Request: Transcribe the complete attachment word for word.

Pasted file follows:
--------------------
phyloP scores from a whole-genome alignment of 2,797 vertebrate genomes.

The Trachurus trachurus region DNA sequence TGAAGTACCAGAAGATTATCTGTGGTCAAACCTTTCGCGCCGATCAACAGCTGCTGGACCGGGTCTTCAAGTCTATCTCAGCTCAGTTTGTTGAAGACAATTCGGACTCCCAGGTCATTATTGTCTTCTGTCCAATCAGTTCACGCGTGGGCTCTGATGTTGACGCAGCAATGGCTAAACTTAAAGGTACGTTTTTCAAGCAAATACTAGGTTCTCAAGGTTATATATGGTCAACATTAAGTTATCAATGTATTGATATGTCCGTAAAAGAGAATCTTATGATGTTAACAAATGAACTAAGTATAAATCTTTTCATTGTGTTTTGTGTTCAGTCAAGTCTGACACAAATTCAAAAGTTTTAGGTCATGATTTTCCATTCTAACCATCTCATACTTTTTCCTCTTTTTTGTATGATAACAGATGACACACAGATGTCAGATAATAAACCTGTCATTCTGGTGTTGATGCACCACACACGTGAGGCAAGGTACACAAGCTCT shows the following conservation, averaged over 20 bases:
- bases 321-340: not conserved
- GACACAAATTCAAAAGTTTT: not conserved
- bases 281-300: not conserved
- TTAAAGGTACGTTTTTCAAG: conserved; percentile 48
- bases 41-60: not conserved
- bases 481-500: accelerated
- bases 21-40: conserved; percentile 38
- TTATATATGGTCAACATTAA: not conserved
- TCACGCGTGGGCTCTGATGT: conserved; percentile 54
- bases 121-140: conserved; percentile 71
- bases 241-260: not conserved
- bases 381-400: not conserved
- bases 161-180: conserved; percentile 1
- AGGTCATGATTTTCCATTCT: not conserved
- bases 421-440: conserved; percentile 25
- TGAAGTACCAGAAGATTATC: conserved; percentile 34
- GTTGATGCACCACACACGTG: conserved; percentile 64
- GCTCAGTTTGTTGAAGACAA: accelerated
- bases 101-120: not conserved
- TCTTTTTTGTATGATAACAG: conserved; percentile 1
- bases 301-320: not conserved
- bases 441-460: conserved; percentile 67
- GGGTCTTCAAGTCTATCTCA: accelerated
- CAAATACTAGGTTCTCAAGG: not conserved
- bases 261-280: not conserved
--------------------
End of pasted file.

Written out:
phyloP scores from a whole-genome alignment of 2,797 vertebrate genomes.

The Trachurus trachurus region DNA sequence TGAAGTACCAGAAGATTATCTGTGGTCAAACCTTTCGCGCCGATCAACAGCTGCTGGACCGGGTCTTCAAGTCTATCTCAGCTCAGTTTGTTGAAGACAATTCGGACTCCCAGGTCATTATTGTCTTCTGTCCAATCAGTTCACGCGTGGGCTCTGATGTTGACGCAGCAATGGCTAAACTTAAAGGTACGTTTTTCAAGCAAATACTAGGTTCTCAAGGTTATATATGGTCAACATTAAGTTATCAATGTATTGATATGTCCGTAAAAGAGAATCTTATGATGTTAACAAATGAACTAAGTATAAATCTTTTCATTGTGTTTTGTGTTCAGTCAAGTCTGACACAAATTCAAAAGTTTTAGGTCATGATTTTCCATTCTAACCATCTCATACTTTTTCCTCTTTTTTGTATGATAACAGATGACACACAGATGTCAGATAATAAACCTGTCATTCTGGTGTTGATGCACCACACACGTGAGGCAAGGTACACAAGCTCT shows the following conservation, averaged over 20 bases:
- bases 321-340: not conserved
- GACACAAATTCAAAAGTTTT: not conserved
- bases 281-300: not conserved
- TTAAAGGTACGTTTTTCAAG: conserved; percentile 48
- bases 41-60: not conserved
- bases 481-500: accelerated
- bases 21-40: conserved; percentile 38
- TTATATATGGTCAACATTAA: not conserved
- TCACGCGTGGGCTCTGATGT: conserved; percentile 54
- bases 121-140: conserved; percentile 71
- bases 241-260: not conserved
- bases 381-400: not conserved
- bases 161-180: conserved; percentile 1
- AGGTCATGATTTTCCATTCT: not conserved
- bases 421-440: conserved; percentile 25
- TGAAGTACCAGAAGATTATC: conserved; percentile 34
- GTTGATGCACCACACACGTG: conserved; percentile 64
- GCTCAGTTTGTTGAAGACAA: accelerated
- bases 101-120: not conserved
- TCTTTTTTGTATGATAACAG: conserved; percentile 1
- bases 301-320: not conserved
- bases 441-460: conserved; percentile 67
- GGGTCTTCAAGTCTATCTCA: accelerated
- CAAATACTAGGTTCTCAAGG: not conserved
- bases 261-280: not conserved